“What will happen when I get there?” I asked.
“We don’t know.” he replied.
“Do I need some documents?”
“You have your medical certificate from Rawson?”
“No.”

A quick phone call returned a photo of the document via Whatsapp which “should” be OK… yes, well, forgive my suspicious mind from the two recent betrayals but my trust in the authorities had already been eroded.

Ruta 3 had hardly any traffic and we soon arrived at YPF Puerto Madryn Ruta 3 where we dropped the fully loaded bike off the back of the pickup before the driver wished me Bien Viaje and span his wheels in the gravel to return south to Trelew.

I decided to stay put, until I discovered more about what was actually going on and not gamble on my fate at the provincial border. This YPF station is a big busy truck stop. The shop staff are neither friendly or helpful, much like the motorway services back in the UK. I connected to the WiFi and Social Media to spend the day replying to messages and building new contacts. This plan became overwhelmingly effective and replies came flooding in. Someone arranged for the Policía Federal to come and help me out.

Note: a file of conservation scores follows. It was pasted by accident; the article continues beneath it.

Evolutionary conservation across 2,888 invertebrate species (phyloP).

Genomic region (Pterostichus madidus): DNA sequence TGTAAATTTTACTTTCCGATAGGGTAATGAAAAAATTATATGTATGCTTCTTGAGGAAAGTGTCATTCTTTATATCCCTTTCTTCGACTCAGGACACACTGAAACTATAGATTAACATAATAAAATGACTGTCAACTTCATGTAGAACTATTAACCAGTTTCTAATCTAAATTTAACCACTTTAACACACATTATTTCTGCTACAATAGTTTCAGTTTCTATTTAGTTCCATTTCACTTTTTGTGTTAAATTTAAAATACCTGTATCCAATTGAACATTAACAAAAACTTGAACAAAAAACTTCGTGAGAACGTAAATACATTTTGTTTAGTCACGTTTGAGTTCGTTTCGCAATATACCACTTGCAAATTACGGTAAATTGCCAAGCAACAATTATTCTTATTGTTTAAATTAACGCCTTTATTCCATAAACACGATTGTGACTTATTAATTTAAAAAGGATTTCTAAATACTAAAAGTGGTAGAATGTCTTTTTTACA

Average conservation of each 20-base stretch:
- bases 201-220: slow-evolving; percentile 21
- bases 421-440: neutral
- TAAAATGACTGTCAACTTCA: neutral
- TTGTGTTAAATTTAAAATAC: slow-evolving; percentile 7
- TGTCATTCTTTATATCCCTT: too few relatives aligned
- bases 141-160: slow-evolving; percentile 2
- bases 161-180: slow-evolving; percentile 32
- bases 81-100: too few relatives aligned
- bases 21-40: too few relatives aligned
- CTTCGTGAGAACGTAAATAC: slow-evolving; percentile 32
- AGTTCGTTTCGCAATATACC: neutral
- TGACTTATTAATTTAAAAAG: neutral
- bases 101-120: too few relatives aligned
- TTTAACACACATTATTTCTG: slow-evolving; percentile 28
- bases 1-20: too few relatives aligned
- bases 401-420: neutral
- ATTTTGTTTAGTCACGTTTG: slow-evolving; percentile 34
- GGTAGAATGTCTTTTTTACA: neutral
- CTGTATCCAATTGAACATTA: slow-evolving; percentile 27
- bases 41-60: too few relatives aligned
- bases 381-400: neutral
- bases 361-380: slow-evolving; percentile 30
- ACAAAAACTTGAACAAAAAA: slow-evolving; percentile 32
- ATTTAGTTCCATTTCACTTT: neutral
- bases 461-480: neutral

Three friendly officers in PFA jackets arrive and dial some numbers. After a phone call, they told me Puerto Madryn is closed and the Fiscal will not permit entry. 

Instead, they issued me a 3 page travel document before leaving and wishing me luck. 

Local Police swung by while I was replying to messages and I explained that 1. I am forbidden to travel and 2. I am forbidden to stay in Chubut.  I ask “what should I do?” They drove away leaving me with the unsolvable puzzle… and I retreated to the back of the building out of direct line of sight.

Around the back of the service station, I discovered  an electric socket for charging my phone and I set up my camping mattress in the corner. 5 meters away, a bearded dishevelled looking man, the colour of a desert road with a backpack silently dozed forming an uncomfortable looking heap. 

Midnight, more Police. I was probably reported by the unfriendly attendants in the shop, since I was tucked away out of sight. I climbed out of my sleeping bag and I repeated my story and added that I would be gone in the morning. Their response was sympathetic and reasonable and probably worked out that by tomorrow this particular problem would have solved itself. And I went back to sleep to the distant rattle of shunting trailers.

Spots of rain woke me up and I lay still for a moment while I formed a contingency plan but the clouds took pity on me, held back their load and rolled on by and left me to close my eyes, if not my ears. The sound of trucks coming and going kept me on the border of a vivid dragon-filled dreamscape and the granite grey reality of heavy juggernauts creeping over gravel, grinding away the hours.